California's Green Innovations: Steady Momentum, Plenty Work to Do
The 2009 Index, the second annual report of its kind by Next 10, shows the progress California has made on a number of fronts related to cutting its greenhouse gas emissions: renewable energy, transportation, clean tech investments and more.
The report looks not only at California’s emissions reductions, but how it relates to its economy.
The state’s economy is growing as emissions per capita are going down, and it’s all happening faster in California than the rest of the country. From 2004-2005, the state reduced its GHG emissions by about 2 percent and its economy grew 5 percent.
And while total emissions are still going up, in recent years that growth has slowed, compared to the large leap in emissions between 1996 and 2001. Also, while the state’s population and energy demand both rise, the state has kept electricity consumption per person under 1990 levels, except in 1998, 2000 and 2001.
California’s energy productivity – the amount of gross domestic product it produces per unit of energy – is 68 percent more productive than the rest of the country. In 2006, California produced $2.17 of GDP for every 10,000 British thermal units (BTUs) of energy consumed, while the rest of U.S. produced $1.29 for the same amount of energy.
A number of other trends outlined by the report are encouraging. The amount of investment in clean tech in the state nearly doubled from 2007 to 2008, reaching as high as $3.3 billion, and accounting for 57 percent of nationwide clean tech venture capital investments. The state also holds 38 percent of the nationwide solar energy patent registrations made in recent years.
The report looks at transportation and renewable energy more deeply than other topics.
Transportation emissions account for 39 percent of California’s total GHG emissions, and most of that is due to passenger vehicles. The total number of vehicles miles driven has increased, though per capita the number of miles has dropped 2 percent since 2001. The number of miles of available public transit has expanded along with ridership, though the share of commuters using public transportation has remained about the same.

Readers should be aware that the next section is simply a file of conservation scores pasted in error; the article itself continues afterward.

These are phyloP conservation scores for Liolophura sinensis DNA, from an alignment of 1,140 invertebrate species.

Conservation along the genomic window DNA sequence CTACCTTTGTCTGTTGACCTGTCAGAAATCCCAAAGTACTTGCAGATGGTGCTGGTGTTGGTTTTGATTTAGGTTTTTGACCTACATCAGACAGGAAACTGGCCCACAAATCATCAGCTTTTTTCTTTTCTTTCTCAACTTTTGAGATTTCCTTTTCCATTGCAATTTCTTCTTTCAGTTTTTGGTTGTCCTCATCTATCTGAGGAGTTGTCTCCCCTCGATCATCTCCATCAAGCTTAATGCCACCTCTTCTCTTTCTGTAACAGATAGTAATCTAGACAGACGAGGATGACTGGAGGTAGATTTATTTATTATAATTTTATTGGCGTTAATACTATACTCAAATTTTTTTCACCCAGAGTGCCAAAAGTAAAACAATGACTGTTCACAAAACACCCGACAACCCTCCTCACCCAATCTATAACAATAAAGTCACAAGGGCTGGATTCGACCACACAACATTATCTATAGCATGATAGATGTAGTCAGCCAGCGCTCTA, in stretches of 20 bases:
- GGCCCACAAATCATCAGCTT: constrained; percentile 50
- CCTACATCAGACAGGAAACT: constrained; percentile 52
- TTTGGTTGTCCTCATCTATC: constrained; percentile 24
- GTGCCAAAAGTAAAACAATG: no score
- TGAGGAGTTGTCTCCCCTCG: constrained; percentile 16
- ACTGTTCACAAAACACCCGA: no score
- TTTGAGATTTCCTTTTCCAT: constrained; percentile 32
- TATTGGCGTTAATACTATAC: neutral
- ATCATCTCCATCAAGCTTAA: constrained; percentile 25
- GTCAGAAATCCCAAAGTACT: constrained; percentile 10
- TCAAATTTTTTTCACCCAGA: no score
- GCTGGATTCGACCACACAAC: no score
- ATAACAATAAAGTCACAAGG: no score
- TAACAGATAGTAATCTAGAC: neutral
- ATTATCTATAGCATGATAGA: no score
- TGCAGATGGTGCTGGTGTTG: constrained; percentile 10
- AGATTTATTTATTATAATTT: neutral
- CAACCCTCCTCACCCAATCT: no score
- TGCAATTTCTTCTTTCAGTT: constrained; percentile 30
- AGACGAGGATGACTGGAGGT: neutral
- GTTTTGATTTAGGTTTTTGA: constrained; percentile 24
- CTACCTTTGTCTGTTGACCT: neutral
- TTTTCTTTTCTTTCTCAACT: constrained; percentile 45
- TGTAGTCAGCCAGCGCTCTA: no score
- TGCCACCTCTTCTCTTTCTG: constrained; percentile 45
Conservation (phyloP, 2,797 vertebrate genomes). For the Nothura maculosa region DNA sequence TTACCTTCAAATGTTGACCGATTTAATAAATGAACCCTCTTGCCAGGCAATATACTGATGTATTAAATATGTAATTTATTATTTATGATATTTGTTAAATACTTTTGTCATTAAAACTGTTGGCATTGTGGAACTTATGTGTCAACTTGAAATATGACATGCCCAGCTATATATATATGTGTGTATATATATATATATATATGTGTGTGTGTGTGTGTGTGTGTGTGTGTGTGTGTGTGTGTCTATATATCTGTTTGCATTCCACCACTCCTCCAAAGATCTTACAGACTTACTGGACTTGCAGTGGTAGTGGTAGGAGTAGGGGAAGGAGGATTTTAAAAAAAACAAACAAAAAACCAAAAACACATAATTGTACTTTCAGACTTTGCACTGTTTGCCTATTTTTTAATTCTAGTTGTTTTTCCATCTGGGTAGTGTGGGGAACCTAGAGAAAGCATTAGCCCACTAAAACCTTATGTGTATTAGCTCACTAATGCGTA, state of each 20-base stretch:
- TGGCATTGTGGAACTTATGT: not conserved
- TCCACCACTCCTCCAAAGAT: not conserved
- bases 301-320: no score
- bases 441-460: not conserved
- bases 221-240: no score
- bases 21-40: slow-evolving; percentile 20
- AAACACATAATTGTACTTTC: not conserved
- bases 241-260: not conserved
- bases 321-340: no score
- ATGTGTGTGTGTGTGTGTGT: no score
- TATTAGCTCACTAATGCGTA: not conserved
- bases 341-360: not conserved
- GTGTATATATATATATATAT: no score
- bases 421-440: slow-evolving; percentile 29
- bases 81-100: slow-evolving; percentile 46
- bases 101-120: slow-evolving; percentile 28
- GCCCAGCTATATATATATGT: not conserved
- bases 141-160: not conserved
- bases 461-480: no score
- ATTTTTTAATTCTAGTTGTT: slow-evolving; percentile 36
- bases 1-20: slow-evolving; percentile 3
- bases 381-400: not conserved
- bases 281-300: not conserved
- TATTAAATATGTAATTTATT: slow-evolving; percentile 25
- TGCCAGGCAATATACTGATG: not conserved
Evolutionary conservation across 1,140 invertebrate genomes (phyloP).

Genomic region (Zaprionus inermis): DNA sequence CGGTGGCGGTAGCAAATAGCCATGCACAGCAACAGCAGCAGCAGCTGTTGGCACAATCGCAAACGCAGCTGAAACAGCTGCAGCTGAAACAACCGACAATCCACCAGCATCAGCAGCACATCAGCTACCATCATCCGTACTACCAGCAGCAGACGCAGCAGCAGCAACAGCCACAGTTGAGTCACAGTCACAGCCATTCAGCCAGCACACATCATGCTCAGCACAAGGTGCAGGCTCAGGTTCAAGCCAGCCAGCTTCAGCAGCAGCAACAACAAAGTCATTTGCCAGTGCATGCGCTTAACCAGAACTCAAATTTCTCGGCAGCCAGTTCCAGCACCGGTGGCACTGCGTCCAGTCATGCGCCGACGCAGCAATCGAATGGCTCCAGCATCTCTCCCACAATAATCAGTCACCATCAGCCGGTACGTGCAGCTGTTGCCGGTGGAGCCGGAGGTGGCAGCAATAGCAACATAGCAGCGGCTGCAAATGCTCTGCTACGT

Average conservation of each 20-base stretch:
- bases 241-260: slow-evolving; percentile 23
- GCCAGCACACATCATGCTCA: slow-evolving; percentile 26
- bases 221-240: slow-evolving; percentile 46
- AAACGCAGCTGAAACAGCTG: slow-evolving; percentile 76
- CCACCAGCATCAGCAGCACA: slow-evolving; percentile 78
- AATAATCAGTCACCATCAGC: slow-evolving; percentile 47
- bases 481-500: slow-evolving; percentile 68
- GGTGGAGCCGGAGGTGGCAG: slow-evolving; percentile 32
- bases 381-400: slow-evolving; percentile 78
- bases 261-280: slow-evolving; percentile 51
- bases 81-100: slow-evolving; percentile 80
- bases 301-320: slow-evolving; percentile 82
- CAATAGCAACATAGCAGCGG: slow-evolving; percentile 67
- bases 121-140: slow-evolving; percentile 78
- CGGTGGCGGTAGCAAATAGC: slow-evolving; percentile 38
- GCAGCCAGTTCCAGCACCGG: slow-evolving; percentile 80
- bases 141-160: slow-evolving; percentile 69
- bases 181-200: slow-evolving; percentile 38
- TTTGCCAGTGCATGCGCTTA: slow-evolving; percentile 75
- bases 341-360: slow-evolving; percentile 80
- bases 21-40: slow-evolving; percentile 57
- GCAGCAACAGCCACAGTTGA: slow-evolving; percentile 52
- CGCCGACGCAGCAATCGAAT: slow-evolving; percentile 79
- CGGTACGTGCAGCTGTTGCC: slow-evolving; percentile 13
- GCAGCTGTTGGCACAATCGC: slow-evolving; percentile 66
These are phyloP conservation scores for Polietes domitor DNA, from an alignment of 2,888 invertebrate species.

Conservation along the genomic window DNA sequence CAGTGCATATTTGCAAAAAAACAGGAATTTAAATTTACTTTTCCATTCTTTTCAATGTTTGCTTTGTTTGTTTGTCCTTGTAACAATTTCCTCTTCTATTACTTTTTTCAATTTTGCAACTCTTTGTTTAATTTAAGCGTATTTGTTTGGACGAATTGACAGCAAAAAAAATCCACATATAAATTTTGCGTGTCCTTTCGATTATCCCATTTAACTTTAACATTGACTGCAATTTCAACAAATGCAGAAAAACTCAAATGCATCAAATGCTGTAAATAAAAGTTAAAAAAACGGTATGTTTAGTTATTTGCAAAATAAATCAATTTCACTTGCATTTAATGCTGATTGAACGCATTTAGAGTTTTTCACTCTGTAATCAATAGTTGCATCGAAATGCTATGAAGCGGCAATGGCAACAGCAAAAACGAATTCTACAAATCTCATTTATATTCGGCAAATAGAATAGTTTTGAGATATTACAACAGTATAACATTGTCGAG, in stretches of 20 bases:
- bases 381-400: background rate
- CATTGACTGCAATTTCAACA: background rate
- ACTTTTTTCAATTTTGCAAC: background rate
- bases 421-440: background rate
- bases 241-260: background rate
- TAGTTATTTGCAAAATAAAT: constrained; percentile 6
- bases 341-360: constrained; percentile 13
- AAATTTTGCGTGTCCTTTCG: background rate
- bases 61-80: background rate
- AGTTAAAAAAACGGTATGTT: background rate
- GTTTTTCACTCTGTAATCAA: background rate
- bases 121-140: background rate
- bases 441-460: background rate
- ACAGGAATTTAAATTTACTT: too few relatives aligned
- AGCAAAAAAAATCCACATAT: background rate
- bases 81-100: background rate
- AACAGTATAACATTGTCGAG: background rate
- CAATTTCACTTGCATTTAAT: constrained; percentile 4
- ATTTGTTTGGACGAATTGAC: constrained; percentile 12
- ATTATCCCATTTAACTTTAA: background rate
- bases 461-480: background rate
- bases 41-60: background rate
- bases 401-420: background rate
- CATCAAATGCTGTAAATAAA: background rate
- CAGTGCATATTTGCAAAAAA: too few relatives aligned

One area that the state leads in is registration of alternative fuel vehicles. From 2006-2007 the registration of new and used alternative fuel vehicles jumped 36 percent, topping 100,000 for the first time ever in a year.
In the realm of renewable energy, California is again the leader in many areas. In 2007, 11.8 percent of California’s energy came from renewable sources, compared to 2.5 percent for the country as a whole.
Most of California’s energy comes from natural gas and coal plants. The long-range goal proposed in the report is to replace coal power, which is almost entirely generated outside of the state, with renewable energy that can be produced within the state, bringing more investment, jobs and money into California’s borders.
Wind, solar and small hydroelectric generation have seen the quickest and largest jumps, with solar projects mostly driven by state-sponsored incentive programs. Geothermal, which accounts for the largest chunk of the state’s renewable energy, has remained steady in recent years.
Solar energy seems poised to continue to ramp up, due to the work of companies like Nanosolar, a Silicon Valley-based company that is applying nanotechnology to print thin-film solar panels on various materials, an effort that could bring the cost of solar down to 99 cents per watt.